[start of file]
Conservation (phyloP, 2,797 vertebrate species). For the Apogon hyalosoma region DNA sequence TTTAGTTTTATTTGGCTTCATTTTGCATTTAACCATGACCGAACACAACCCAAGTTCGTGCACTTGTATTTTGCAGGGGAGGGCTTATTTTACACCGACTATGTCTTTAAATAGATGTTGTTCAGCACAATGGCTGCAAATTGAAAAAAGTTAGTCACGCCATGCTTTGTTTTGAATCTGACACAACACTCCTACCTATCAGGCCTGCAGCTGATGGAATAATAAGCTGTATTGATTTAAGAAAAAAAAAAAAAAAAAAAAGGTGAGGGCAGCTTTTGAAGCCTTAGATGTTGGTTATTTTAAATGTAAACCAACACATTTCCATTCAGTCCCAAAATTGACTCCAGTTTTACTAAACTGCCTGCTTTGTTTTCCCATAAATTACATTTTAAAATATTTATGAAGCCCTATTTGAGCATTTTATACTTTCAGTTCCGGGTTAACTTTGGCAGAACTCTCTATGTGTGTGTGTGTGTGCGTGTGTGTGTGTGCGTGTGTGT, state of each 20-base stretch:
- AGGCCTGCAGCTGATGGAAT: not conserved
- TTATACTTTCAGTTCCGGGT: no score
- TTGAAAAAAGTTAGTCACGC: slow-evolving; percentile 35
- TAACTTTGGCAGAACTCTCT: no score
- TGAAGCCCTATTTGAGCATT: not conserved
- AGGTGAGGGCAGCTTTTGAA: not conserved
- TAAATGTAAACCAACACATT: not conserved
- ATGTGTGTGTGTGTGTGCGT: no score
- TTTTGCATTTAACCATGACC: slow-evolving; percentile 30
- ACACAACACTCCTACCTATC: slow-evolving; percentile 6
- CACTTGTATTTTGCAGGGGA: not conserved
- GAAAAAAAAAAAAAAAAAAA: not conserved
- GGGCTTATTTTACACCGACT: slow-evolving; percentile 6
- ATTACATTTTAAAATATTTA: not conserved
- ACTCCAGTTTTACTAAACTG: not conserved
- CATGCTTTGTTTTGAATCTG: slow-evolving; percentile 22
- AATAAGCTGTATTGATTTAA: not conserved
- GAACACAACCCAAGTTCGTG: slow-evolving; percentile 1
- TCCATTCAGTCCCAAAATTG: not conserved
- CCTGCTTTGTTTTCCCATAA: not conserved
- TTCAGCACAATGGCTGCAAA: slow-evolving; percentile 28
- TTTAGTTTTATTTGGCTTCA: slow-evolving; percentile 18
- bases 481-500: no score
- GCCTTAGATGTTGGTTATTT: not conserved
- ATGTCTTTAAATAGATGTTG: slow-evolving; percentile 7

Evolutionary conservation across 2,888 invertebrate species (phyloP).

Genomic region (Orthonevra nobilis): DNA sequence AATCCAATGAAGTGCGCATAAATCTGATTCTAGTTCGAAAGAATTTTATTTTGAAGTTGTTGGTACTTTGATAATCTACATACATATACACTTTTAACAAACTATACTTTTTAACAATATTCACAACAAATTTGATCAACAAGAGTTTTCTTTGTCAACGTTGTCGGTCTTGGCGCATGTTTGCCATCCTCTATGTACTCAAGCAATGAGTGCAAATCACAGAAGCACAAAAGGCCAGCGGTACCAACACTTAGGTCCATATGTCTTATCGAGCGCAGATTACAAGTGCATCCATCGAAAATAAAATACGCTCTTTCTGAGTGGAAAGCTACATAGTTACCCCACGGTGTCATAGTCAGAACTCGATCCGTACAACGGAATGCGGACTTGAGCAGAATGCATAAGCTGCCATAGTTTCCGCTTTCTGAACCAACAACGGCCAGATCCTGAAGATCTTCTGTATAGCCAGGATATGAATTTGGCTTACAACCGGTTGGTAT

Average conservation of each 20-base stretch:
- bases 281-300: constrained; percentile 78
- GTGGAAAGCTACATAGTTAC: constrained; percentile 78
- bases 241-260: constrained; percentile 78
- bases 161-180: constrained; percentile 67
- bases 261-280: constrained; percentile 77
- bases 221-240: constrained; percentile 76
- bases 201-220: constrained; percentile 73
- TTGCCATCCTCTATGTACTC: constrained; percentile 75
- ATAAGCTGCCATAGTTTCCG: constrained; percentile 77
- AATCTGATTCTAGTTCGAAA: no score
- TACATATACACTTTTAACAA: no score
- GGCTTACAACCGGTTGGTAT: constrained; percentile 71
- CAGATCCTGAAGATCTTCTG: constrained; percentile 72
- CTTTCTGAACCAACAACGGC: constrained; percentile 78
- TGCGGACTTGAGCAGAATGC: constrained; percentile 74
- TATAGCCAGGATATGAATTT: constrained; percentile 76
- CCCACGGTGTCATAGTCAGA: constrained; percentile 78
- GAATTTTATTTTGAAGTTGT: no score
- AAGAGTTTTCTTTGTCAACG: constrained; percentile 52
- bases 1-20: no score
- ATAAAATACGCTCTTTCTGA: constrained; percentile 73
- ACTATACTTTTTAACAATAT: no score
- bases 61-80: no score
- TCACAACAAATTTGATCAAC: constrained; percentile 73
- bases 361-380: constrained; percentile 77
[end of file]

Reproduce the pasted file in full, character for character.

Conservation (phyloP, 2,797 vertebrate species). For the Apogon hyalosoma region DNA sequence TTTAGTTTTATTTGGCTTCATTTTGCATTTAACCATGACCGAACACAACCCAAGTTCGTGCACTTGTATTTTGCAGGGGAGGGCTTATTTTACACCGACTATGTCTTTAAATAGATGTTGTTCAGCACAATGGCTGCAAATTGAAAAAAGTTAGTCACGCCATGCTTTGTTTTGAATCTGACACAACACTCCTACCTATCAGGCCTGCAGCTGATGGAATAATAAGCTGTATTGATTTAAGAAAAAAAAAAAAAAAAAAAAGGTGAGGGCAGCTTTTGAAGCCTTAGATGTTGGTTATTTTAAATGTAAACCAACACATTTCCATTCAGTCCCAAAATTGACTCCAGTTTTACTAAACTGCCTGCTTTGTTTTCCCATAAATTACATTTTAAAATATTTATGAAGCCCTATTTGAGCATTTTATACTTTCAGTTCCGGGTTAACTTTGGCAGAACTCTCTATGTGTGTGTGTGTGTGCGTGTGTGTGTGTGCGTGTGTGT, state of each 20-base stretch:
- AGGCCTGCAGCTGATGGAAT: not conserved
- TTATACTTTCAGTTCCGGGT: no score
- TTGAAAAAAGTTAGTCACGC: slow-evolving; percentile 35
- TAACTTTGGCAGAACTCTCT: no score
- TGAAGCCCTATTTGAGCATT: not conserved
- AGGTGAGGGCAGCTTTTGAA: not conserved
- TAAATGTAAACCAACACATT: not conserved
- ATGTGTGTGTGTGTGTGCGT: no score
- TTTTGCATTTAACCATGACC: slow-evolving; percentile 30
- ACACAACACTCCTACCTATC: slow-evolving; percentile 6
- CACTTGTATTTTGCAGGGGA: not conserved
- GAAAAAAAAAAAAAAAAAAA: not conserved
- GGGCTTATTTTACACCGACT: slow-evolving; percentile 6
- ATTACATTTTAAAATATTTA: not conserved
- ACTCCAGTTTTACTAAACTG: not conserved
- CATGCTTTGTTTTGAATCTG: slow-evolving; percentile 22
- AATAAGCTGTATTGATTTAA: not conserved
- GAACACAACCCAAGTTCGTG: slow-evolving; percentile 1
- TCCATTCAGTCCCAAAATTG: not conserved
- CCTGCTTTGTTTTCCCATAA: not conserved
- TTCAGCACAATGGCTGCAAA: slow-evolving; percentile 28
- TTTAGTTTTATTTGGCTTCA: slow-evolving; percentile 18
- bases 481-500: no score
- GCCTTAGATGTTGGTTATTT: not conserved
- ATGTCTTTAAATAGATGTTG: slow-evolving; percentile 7

Evolutionary conservation across 2,888 invertebrate species (phyloP).

Genomic region (Orthonevra nobilis): DNA sequence AATCCAATGAAGTGCGCATAAATCTGATTCTAGTTCGAAAGAATTTTATTTTGAAGTTGTTGGTACTTTGATAATCTACATACATATACACTTTTAACAAACTATACTTTTTAACAATATTCACAACAAATTTGATCAACAAGAGTTTTCTTTGTCAACGTTGTCGGTCTTGGCGCATGTTTGCCATCCTCTATGTACTCAAGCAATGAGTGCAAATCACAGAAGCACAAAAGGCCAGCGGTACCAACACTTAGGTCCATATGTCTTATCGAGCGCAGATTACAAGTGCATCCATCGAAAATAAAATACGCTCTTTCTGAGTGGAAAGCTACATAGTTACCCCACGGTGTCATAGTCAGAACTCGATCCGTACAACGGAATGCGGACTTGAGCAGAATGCATAAGCTGCCATAGTTTCCGCTTTCTGAACCAACAACGGCCAGATCCTGAAGATCTTCTGTATAGCCAGGATATGAATTTGGCTTACAACCGGTTGGTAT

Average conservation of each 20-base stretch:
- bases 281-300: constrained; percentile 78
- GTGGAAAGCTACATAGTTAC: constrained; percentile 78
- bases 241-260: constrained; percentile 78
- bases 161-180: constrained; percentile 67
- bases 261-280: constrained; percentile 77
- bases 221-240: constrained; percentile 76
- bases 201-220: constrained; percentile 73
- TTGCCATCCTCTATGTACTC: constrained; percentile 75
- ATAAGCTGCCATAGTTTCCG: constrained; percentile 77
- AATCTGATTCTAGTTCGAAA: no score
- TACATATACACTTTTAACAA: no score
- GGCTTACAACCGGTTGGTAT: constrained; percentile 71
- CAGATCCTGAAGATCTTCTG: constrained; percentile 72
- CTTTCTGAACCAACAACGGC: constrained; percentile 78
- TGCGGACTTGAGCAGAATGC: constrained; percentile 74
- TATAGCCAGGATATGAATTT: constrained; percentile 76
- CCCACGGTGTCATAGTCAGA: constrained; percentile 78
- GAATTTTATTTTGAAGTTGT: no score
- AAGAGTTTTCTTTGTCAACG: constrained; percentile 52
- bases 1-20: no score
- ATAAAATACGCTCTTTCTGA: constrained; percentile 73
- ACTATACTTTTTAACAATAT: no score
- bases 61-80: no score
- TCACAACAAATTTGATCAAC: constrained; percentile 73
- bases 361-380: constrained; percentile 77